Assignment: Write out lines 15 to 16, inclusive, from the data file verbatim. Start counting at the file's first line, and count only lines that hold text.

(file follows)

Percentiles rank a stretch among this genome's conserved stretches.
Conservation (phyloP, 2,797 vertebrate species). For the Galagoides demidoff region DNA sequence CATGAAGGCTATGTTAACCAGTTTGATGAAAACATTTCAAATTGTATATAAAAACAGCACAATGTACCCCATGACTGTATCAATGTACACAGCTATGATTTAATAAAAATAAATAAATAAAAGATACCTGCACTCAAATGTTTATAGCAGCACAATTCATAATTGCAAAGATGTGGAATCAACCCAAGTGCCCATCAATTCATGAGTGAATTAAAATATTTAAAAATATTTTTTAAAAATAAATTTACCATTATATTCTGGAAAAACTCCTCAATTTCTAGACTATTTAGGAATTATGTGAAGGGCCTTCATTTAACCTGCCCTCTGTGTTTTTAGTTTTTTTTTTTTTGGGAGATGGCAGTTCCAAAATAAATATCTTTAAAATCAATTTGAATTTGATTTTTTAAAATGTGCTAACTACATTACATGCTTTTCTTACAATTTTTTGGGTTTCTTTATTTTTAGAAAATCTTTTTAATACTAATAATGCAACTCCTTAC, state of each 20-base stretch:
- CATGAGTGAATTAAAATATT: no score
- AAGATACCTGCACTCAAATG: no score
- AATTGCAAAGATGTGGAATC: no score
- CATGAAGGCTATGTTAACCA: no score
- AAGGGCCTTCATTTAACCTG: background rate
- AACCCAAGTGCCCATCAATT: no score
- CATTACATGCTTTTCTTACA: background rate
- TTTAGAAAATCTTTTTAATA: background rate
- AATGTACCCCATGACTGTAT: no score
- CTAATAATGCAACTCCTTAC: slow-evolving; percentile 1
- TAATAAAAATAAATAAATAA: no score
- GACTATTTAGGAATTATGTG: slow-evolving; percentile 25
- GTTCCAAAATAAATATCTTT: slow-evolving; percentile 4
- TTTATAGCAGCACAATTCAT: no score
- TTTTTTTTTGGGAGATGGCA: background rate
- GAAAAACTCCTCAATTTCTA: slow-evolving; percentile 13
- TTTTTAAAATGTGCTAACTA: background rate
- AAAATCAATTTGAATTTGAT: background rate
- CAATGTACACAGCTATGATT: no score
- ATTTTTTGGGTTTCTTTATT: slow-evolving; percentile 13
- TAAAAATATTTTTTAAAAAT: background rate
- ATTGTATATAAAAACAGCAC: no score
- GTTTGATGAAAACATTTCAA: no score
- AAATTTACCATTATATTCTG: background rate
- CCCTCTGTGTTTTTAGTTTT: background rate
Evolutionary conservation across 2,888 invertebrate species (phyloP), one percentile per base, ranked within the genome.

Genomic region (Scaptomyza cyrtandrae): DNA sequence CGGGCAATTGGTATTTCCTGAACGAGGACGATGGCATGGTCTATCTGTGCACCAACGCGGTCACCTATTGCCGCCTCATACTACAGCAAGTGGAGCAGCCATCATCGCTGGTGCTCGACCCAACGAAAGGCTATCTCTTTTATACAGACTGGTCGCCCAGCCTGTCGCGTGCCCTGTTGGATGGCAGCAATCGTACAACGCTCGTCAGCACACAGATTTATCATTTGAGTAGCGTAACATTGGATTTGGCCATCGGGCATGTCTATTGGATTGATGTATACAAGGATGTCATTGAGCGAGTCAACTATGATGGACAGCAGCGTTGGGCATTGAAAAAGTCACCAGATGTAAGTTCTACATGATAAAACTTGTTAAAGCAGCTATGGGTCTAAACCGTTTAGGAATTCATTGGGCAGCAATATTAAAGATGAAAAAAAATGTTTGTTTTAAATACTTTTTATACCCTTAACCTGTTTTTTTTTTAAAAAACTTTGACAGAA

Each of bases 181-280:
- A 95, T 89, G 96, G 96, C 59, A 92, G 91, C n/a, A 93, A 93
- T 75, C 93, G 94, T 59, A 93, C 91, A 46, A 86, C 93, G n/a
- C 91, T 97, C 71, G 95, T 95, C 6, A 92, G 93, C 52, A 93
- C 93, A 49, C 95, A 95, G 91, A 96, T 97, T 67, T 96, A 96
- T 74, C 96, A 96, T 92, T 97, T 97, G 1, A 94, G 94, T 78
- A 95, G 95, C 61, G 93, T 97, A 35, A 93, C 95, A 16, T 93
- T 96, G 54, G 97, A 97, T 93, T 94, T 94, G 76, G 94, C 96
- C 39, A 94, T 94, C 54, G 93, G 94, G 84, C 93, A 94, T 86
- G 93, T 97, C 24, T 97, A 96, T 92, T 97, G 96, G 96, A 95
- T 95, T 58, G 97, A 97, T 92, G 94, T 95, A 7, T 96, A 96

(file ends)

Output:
- GTTCCAAAATAAATATCTTT: slow-evolving; percentile 4
- TTTATAGCAGCACAATTCAT: no score